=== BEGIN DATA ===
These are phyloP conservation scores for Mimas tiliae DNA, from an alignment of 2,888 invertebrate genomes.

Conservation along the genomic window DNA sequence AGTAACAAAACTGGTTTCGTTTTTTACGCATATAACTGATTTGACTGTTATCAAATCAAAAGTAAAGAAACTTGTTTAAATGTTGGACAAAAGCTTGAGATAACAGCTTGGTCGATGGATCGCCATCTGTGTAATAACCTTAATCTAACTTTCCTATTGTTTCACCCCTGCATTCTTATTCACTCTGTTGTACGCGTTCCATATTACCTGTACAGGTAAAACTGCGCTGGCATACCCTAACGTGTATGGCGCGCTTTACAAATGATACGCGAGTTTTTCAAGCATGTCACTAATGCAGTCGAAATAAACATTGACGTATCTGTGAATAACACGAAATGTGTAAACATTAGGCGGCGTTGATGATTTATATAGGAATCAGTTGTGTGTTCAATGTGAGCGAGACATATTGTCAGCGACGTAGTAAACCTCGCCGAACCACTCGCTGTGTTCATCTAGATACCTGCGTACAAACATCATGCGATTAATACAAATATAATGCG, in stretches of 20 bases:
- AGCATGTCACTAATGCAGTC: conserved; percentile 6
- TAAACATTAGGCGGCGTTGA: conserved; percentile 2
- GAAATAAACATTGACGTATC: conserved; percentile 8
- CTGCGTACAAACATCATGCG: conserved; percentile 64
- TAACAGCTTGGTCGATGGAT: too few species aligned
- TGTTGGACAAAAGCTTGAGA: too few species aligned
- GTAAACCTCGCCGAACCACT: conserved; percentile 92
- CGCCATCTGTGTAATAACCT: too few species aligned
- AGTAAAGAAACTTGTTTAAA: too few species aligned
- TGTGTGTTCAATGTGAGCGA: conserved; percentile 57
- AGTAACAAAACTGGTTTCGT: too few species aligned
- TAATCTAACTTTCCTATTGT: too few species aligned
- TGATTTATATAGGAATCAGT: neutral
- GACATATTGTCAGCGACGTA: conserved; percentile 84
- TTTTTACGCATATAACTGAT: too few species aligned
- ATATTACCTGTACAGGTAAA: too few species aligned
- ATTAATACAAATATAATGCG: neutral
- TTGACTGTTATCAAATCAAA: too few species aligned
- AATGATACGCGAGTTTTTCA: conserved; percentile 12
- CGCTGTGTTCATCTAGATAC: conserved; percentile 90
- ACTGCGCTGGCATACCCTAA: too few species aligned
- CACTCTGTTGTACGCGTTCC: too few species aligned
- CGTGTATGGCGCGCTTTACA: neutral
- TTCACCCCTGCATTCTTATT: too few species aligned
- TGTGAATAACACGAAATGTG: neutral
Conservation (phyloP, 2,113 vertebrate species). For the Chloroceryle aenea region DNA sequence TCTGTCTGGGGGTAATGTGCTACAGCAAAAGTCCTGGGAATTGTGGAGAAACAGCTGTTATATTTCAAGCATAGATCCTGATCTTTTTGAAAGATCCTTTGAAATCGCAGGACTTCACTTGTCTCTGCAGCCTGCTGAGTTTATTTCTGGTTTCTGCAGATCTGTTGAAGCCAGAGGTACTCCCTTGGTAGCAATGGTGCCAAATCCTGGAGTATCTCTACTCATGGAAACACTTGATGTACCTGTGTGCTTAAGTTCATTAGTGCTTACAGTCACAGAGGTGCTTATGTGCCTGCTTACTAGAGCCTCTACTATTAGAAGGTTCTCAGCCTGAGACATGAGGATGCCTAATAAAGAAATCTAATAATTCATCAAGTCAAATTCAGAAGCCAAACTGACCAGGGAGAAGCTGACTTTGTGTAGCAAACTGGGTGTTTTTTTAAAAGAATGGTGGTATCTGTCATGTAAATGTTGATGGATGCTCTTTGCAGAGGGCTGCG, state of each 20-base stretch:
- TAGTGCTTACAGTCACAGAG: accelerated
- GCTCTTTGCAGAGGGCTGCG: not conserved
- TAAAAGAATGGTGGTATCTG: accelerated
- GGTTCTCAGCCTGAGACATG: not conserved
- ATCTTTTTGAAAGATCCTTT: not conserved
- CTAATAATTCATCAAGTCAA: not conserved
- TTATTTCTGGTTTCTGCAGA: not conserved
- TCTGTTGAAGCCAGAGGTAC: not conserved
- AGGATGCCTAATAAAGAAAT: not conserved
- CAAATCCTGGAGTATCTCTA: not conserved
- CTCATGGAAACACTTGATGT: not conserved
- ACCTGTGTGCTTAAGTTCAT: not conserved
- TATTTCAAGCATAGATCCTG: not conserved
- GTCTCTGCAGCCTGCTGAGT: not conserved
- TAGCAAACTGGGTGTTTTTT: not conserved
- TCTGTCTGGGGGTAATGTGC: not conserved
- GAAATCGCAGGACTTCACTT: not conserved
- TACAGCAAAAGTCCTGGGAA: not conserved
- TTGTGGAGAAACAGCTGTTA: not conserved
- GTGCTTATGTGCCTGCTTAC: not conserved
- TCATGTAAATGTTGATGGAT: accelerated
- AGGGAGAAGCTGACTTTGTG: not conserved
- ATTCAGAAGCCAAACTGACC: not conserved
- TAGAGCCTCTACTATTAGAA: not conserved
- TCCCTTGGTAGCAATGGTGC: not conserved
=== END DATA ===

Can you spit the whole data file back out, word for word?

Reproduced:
These are phyloP conservation scores for Mimas tiliae DNA, from an alignment of 2,888 invertebrate genomes.

Conservation along the genomic window DNA sequence AGTAACAAAACTGGTTTCGTTTTTTACGCATATAACTGATTTGACTGTTATCAAATCAAAAGTAAAGAAACTTGTTTAAATGTTGGACAAAAGCTTGAGATAACAGCTTGGTCGATGGATCGCCATCTGTGTAATAACCTTAATCTAACTTTCCTATTGTTTCACCCCTGCATTCTTATTCACTCTGTTGTACGCGTTCCATATTACCTGTACAGGTAAAACTGCGCTGGCATACCCTAACGTGTATGGCGCGCTTTACAAATGATACGCGAGTTTTTCAAGCATGTCACTAATGCAGTCGAAATAAACATTGACGTATCTGTGAATAACACGAAATGTGTAAACATTAGGCGGCGTTGATGATTTATATAGGAATCAGTTGTGTGTTCAATGTGAGCGAGACATATTGTCAGCGACGTAGTAAACCTCGCCGAACCACTCGCTGTGTTCATCTAGATACCTGCGTACAAACATCATGCGATTAATACAAATATAATGCG, in stretches of 20 bases:
- AGCATGTCACTAATGCAGTC: conserved; percentile 6
- TAAACATTAGGCGGCGTTGA: conserved; percentile 2
- GAAATAAACATTGACGTATC: conserved; percentile 8
- CTGCGTACAAACATCATGCG: conserved; percentile 64
- TAACAGCTTGGTCGATGGAT: too few species aligned
- TGTTGGACAAAAGCTTGAGA: too few species aligned
- GTAAACCTCGCCGAACCACT: conserved; percentile 92
- CGCCATCTGTGTAATAACCT: too few species aligned
- AGTAAAGAAACTTGTTTAAA: too few species aligned
- TGTGTGTTCAATGTGAGCGA: conserved; percentile 57
- AGTAACAAAACTGGTTTCGT: too few species aligned
- TAATCTAACTTTCCTATTGT: too few species aligned
- TGATTTATATAGGAATCAGT: neutral
- GACATATTGTCAGCGACGTA: conserved; percentile 84
- TTTTTACGCATATAACTGAT: too few species aligned
- ATATTACCTGTACAGGTAAA: too few species aligned
- ATTAATACAAATATAATGCG: neutral
- TTGACTGTTATCAAATCAAA: too few species aligned
- AATGATACGCGAGTTTTTCA: conserved; percentile 12
- CGCTGTGTTCATCTAGATAC: conserved; percentile 90
- ACTGCGCTGGCATACCCTAA: too few species aligned
- CACTCTGTTGTACGCGTTCC: too few species aligned
- CGTGTATGGCGCGCTTTACA: neutral
- TTCACCCCTGCATTCTTATT: too few species aligned
- TGTGAATAACACGAAATGTG: neutral
Conservation (phyloP, 2,113 vertebrate species). For the Chloroceryle aenea region DNA sequence TCTGTCTGGGGGTAATGTGCTACAGCAAAAGTCCTGGGAATTGTGGAGAAACAGCTGTTATATTTCAAGCATAGATCCTGATCTTTTTGAAAGATCCTTTGAAATCGCAGGACTTCACTTGTCTCTGCAGCCTGCTGAGTTTATTTCTGGTTTCTGCAGATCTGTTGAAGCCAGAGGTACTCCCTTGGTAGCAATGGTGCCAAATCCTGGAGTATCTCTACTCATGGAAACACTTGATGTACCTGTGTGCTTAAGTTCATTAGTGCTTACAGTCACAGAGGTGCTTATGTGCCTGCTTACTAGAGCCTCTACTATTAGAAGGTTCTCAGCCTGAGACATGAGGATGCCTAATAAAGAAATCTAATAATTCATCAAGTCAAATTCAGAAGCCAAACTGACCAGGGAGAAGCTGACTTTGTGTAGCAAACTGGGTGTTTTTTTAAAAGAATGGTGGTATCTGTCATGTAAATGTTGATGGATGCTCTTTGCAGAGGGCTGCG, state of each 20-base stretch:
- TAGTGCTTACAGTCACAGAG: accelerated
- GCTCTTTGCAGAGGGCTGCG: not conserved
- TAAAAGAATGGTGGTATCTG: accelerated
- GGTTCTCAGCCTGAGACATG: not conserved
- ATCTTTTTGAAAGATCCTTT: not conserved
- CTAATAATTCATCAAGTCAA: not conserved
- TTATTTCTGGTTTCTGCAGA: not conserved
- TCTGTTGAAGCCAGAGGTAC: not conserved
- AGGATGCCTAATAAAGAAAT: not conserved
- CAAATCCTGGAGTATCTCTA: not conserved
- CTCATGGAAACACTTGATGT: not conserved
- ACCTGTGTGCTTAAGTTCAT: not conserved
- TATTTCAAGCATAGATCCTG: not conserved
- GTCTCTGCAGCCTGCTGAGT: not conserved
- TAGCAAACTGGGTGTTTTTT: not conserved
- TCTGTCTGGGGGTAATGTGC: not conserved
- GAAATCGCAGGACTTCACTT: not conserved
- TACAGCAAAAGTCCTGGGAA: not conserved
- TTGTGGAGAAACAGCTGTTA: not conserved
- GTGCTTATGTGCCTGCTTAC: not conserved
- TCATGTAAATGTTGATGGAT: accelerated
- AGGGAGAAGCTGACTTTGTG: not conserved
- ATTCAGAAGCCAAACTGACC: not conserved
- TAGAGCCTCTACTATTAGAA: not conserved
- TCCCTTGGTAGCAATGGTGC: not conserved